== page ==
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What happens if I die without Will?
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Home / Making a Will / Importance of Making a Will / What happens if I die without Will?

An introduction to the law of intestacy

Where a person dies without making a will they are said to have died “intestate”. The property and assets of a person who dies intestate are distributed to certain of their surviving relatives in accordance with the rules of intestacy.

In what order is the estate distributed?

As to how the property and assets of a person who dies intestate are distributed depends upon what relatives he or she leaves behind. You can view our Laws of Intestacy flowchart if you prefer a visual explanation.

Where a person is married or in a civil partnership and has no other surviving close relatives

Where a person dies intestate and leaves a spouse or civil partner who survives the deceased by at least 28 days and the deceased has no surviving children, parents, brothers or sisters or nieces or nephews (half brothers, sisters, nieces and nephews are not included) then the whole of the deceased’s estate goes to the surviving spouse or civil partner.

Where a person is married or in a civil partnership and has no children but leaves other surviving close relatives

If the deceased has no children at the time of his or her death but leaves a parent or a brother or sister or a niece or nephew (again half brothers, sisters, nieces and nephews are not included) then the spouse or civil partner will inherit the personal possessions of the deceased plus the first £450,000 of the deceased’s estate.

The spouse or civil partner will also receive half of the balance of the deceased’s assets over £450,000. The remaining half passes to the deceased’s parents, or if he or she has no surviving parents, to his or her brothers and sisters. If the deceased has no surviving parents to brothers and sisters the remaining half passes to any surviving nieces and nephews.

Where a person is married or in a civil partnership and leaves children

If the deceased leaves a child or children the surviving spouse or civil partner will inherit the deceased’s personal possessions plus the first £250,000 of the deceased’s estate.

The spouse or civil partner has a right to receive an income from half of the balance of the deceased’s estate over £250,000.

The remaining half of the balance passes to the deceased’s children when they reach the age of 18 or to the deceased’s grandchildren if his or her own children die before him or her.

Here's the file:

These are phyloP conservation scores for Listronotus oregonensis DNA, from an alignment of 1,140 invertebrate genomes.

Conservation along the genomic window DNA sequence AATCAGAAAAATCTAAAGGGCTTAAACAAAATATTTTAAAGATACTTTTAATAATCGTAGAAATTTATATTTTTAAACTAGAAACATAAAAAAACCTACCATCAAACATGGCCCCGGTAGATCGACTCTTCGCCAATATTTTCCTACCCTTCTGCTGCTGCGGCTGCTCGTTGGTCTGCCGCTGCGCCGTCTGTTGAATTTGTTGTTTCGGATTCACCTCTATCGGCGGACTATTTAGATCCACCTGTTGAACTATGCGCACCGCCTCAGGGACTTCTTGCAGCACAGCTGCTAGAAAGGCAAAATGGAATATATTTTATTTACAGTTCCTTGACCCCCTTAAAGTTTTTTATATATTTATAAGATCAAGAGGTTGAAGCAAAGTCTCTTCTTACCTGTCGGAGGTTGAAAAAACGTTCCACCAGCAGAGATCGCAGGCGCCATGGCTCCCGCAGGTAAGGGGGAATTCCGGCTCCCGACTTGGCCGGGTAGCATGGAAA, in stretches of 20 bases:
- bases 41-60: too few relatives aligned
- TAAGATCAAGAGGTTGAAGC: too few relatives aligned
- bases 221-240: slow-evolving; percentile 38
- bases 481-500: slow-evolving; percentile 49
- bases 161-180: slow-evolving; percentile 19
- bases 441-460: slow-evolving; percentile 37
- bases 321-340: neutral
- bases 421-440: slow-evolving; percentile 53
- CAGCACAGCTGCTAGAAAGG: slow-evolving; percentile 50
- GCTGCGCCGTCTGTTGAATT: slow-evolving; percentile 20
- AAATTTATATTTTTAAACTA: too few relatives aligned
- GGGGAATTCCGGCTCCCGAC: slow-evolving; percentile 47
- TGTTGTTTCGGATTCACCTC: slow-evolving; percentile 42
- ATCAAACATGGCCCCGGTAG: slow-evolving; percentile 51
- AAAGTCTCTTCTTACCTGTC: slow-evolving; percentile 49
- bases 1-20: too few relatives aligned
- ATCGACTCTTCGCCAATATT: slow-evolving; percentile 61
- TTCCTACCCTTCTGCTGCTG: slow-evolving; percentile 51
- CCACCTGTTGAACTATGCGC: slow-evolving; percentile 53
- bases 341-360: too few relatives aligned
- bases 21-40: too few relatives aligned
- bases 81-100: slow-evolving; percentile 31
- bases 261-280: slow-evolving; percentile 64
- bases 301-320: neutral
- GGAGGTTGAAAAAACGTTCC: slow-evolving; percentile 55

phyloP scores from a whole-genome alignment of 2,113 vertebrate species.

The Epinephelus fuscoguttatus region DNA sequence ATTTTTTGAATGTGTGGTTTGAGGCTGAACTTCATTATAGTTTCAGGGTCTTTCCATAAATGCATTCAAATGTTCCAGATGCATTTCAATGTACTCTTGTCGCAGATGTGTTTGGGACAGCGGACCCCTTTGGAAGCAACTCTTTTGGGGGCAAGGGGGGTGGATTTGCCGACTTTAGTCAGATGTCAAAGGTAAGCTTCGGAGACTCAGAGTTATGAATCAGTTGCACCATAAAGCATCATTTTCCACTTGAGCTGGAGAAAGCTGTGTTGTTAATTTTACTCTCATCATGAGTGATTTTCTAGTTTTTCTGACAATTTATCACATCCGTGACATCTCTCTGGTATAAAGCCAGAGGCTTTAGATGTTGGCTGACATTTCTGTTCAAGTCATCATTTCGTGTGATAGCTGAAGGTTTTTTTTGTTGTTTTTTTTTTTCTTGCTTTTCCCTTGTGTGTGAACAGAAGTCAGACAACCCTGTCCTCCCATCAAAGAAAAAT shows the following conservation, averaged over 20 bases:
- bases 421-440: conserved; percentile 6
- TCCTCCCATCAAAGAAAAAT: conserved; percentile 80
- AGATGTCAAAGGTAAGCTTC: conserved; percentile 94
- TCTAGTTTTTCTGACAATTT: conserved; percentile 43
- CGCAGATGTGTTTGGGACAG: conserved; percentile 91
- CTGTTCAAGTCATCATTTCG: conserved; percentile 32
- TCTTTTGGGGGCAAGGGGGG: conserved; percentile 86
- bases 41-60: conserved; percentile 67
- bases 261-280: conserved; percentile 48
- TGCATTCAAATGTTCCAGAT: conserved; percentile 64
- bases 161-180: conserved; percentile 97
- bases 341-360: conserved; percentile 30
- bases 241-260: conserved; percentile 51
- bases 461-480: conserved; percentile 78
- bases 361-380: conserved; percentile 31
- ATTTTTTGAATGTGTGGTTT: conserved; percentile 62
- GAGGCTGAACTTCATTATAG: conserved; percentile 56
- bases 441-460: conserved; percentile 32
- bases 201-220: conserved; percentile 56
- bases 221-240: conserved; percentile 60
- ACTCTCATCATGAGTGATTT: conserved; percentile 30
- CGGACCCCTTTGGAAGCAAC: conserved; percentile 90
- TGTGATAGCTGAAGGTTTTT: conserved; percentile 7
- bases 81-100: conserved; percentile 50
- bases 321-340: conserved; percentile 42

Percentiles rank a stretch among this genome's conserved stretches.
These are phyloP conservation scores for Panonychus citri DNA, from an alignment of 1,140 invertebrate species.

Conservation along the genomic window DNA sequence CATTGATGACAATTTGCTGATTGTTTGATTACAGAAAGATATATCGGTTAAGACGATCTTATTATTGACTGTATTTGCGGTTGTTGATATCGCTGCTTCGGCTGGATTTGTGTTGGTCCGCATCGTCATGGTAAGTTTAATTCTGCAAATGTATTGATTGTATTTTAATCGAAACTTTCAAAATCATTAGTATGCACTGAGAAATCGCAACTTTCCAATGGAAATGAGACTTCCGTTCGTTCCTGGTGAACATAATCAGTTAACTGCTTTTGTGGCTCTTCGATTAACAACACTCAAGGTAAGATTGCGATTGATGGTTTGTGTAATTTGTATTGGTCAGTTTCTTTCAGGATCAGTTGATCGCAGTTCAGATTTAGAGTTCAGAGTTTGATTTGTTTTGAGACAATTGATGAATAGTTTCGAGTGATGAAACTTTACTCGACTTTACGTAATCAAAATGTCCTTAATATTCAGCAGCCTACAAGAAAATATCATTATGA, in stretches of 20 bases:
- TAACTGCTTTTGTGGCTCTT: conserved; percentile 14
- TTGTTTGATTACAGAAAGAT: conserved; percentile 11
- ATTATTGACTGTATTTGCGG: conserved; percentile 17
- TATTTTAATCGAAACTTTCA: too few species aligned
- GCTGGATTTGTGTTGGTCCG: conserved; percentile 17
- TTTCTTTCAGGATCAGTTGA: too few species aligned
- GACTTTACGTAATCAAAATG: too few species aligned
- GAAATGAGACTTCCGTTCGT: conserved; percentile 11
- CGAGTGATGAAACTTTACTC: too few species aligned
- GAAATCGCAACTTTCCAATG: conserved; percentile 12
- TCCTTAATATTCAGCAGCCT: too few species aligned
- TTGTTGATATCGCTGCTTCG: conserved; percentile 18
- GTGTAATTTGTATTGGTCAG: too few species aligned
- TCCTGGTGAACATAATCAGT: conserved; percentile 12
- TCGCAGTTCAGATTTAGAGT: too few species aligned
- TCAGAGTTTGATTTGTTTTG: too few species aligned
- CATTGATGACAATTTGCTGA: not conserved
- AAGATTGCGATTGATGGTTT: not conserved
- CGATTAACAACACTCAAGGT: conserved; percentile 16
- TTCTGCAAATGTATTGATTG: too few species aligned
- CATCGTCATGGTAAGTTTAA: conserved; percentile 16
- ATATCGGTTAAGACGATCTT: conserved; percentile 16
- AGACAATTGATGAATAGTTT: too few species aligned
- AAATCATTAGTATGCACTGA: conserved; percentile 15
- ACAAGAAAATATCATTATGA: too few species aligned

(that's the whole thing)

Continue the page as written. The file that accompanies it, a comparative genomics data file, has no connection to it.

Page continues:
When the spouse or civil partner of the deceased dies the first half of the balance also passes to the children.

Separated and divorced spouses

Where the deceased and his or her spouse or civil partner have been judicially separated the former spouse or civil partner does not inherit anything. Similarly, where a couple have been divorced or a civil partnership has been dissolved the surviving spouse or civil partner does not inherit anything.

Where a person is not married or in a civil partnership and leaves children

Where a person dies intestate and does not leave a spouse or civil partner (or where the spouse or civil dies within 28 days of the deceased) and the deceased has children then the whole of the deceased’s estate goes to his or her surviving children.

Where a person is not married or in a civil partnership and has no children

Where a person dies intestate and does not leave a spouse or civil partner (or where the spouse or civil dies within 28 days of the deceased) and the deceased does not have any children then the whole of the deceased’s estate goes to his or her surviving parents (step-parents and in-laws are excluded) in equal shares.

If the deceased has no surviving partner, children or parents then the whole of his or her estate will be inherited by the deceased’s brothers and sisters (half-brothers and sisters are excluded). If there are no brothers or sisters the deceased’s estate passes to any half-brothers and sisters. If there are no half-brothers and sisters the estate passes to the deceased’s grandparents. If there are no surviving grandparents it passes to the deceased’s uncles and aunts and if there are no surviving uncles and aunts it passes to any half-uncles and aunts.

Where a person dies leaving no surviving close relatives

Where a person dies leaving no surviving spouse or civil partner, no children, siblings or grandchildren and no aunts or uncles the deceased’s estate passes to the Crown or the Duchy of Lancaster or the Duke of Cornwall.

Do the rules of intestacy always apply where a person dies without making a will?

The Courts have the power to override the rules of intestacy where the distribution of a person’s estate in accordance with the rules would not adequately provide for family members in certain circumstances.

Who is excluded from benefiting under the rules of intestacy?

If a person is unlawfully killed by another person, that person will not normally be entitled to benefit under the rules of intestacy unless he or she was of unsound mind at the time of the killing.

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If you are a couple and wish to leave all your assets to each other then you could save money by making  Mirror Wills. You can also use Mirror Wills if you whish to leave your estate to the same beneficiaries. 
 
If you wish to leave different legacies, appoint different executors or you would like to specify individual funeral wishes then you will need to make two Single Wills.
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